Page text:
The wonderful old Baltimore Catechism tells us that we were made to know and love God, to serve him in this life, and to be happy with him forever in the next. The world’s obsession with material goods and self-centered fulfillment aside, God’s plan is a radical one full of meaning and glory. But that doesn’t really tell us why he made us in the first place. Was he lonely? Was he bored? Did he feel incomplete?
When we look at a night sky or at some of the many exquisite photos of nebulas, solar systems, and planets that technology so wondrously reveals to us, we might imagine that God was merely amusing himself when he called each star into existence (see Psalm 33:6); that he felt the need to stretch his creative muscles when he splashed his dazzling creations across the newborn universe; that in the infinite expanse of his solitude he needed something new and exciting to play with, so he conceived a vast multitude of living creatures in various shapes and sizes, culminating in humanity.
Yes, it seems probable that he thoroughly enjoyed willing the created world into existence: that he laughed joyfully as he set off the Big Bang, whooped as he set the swirling Whirlpool Galaxy into motion, or smiled with pleasure as he created the comical duck-billed platypus.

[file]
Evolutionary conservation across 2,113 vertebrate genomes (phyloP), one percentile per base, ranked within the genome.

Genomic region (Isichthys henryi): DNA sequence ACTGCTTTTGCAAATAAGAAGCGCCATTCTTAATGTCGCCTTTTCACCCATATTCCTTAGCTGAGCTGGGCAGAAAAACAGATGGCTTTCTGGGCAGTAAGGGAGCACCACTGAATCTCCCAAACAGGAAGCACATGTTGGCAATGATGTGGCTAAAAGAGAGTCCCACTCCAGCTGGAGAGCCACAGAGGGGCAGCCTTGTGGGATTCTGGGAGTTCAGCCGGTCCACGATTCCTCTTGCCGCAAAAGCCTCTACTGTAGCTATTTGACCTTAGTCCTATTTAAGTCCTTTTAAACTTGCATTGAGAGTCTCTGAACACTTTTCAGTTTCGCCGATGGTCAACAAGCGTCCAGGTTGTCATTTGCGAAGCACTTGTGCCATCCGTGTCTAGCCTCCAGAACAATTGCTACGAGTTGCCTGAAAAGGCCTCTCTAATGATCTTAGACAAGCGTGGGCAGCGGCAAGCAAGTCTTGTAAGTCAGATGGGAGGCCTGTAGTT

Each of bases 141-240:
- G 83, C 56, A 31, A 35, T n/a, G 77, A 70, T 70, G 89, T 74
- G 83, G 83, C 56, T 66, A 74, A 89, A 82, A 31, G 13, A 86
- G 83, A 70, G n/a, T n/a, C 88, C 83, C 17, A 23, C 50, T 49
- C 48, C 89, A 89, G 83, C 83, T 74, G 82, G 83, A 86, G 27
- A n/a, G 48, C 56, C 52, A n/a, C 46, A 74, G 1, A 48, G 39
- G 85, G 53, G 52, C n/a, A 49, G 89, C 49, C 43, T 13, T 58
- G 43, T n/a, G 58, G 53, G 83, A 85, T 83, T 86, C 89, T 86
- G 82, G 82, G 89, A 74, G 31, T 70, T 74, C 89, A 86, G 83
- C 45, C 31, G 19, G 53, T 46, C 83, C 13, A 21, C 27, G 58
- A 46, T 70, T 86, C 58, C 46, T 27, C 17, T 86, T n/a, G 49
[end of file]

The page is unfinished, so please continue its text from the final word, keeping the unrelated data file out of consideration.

It is abundantly clear that he is the master of both majesty and mirth. But if we consider salvation history, we can begin to see with certainty that he didn’t do any of it for himself. Compared to all the glories of the universe, God himself is immeasurably more magnificent, humorous, beautiful, and inspiring. What purpose would mere shadows of his glory serve for him? It is so easy for us to misunderstand the mind of God. “For my thoughts are not your thoughts, / neither are your ways my ways.... / For as the heavens are higher than the earth, / so are my ways higher than your ways / my thoughts than your thoughts” (Isaiah 55:8–9).
Instead of wondering what need we fill in the divine heart, it is better to think of God as simply giving us the gift of our lives out of the goodness of his heart. The truth is that God’s infinite being is so complete and so satisfying to himself that he has no need of us whatsoever. The Trinity is the ultimate communion of persons, a family delightful beyond our imaginings. We exist because God is infinitely beautiful, infinitely good, and overflowing with a love that seeks to share itself. When he made us and placed us in this glittering created world, it was an act of pure generosity.
This blog is taken from the book True Radiance: Finding Grace in the Second Half of Life by Lisa Mladinich. A former actress turned Catholic catechist and author, today Mladinich holds up the mirror to our faith in Christ and illumines the dignity and purpose we possess as women made in the image of God.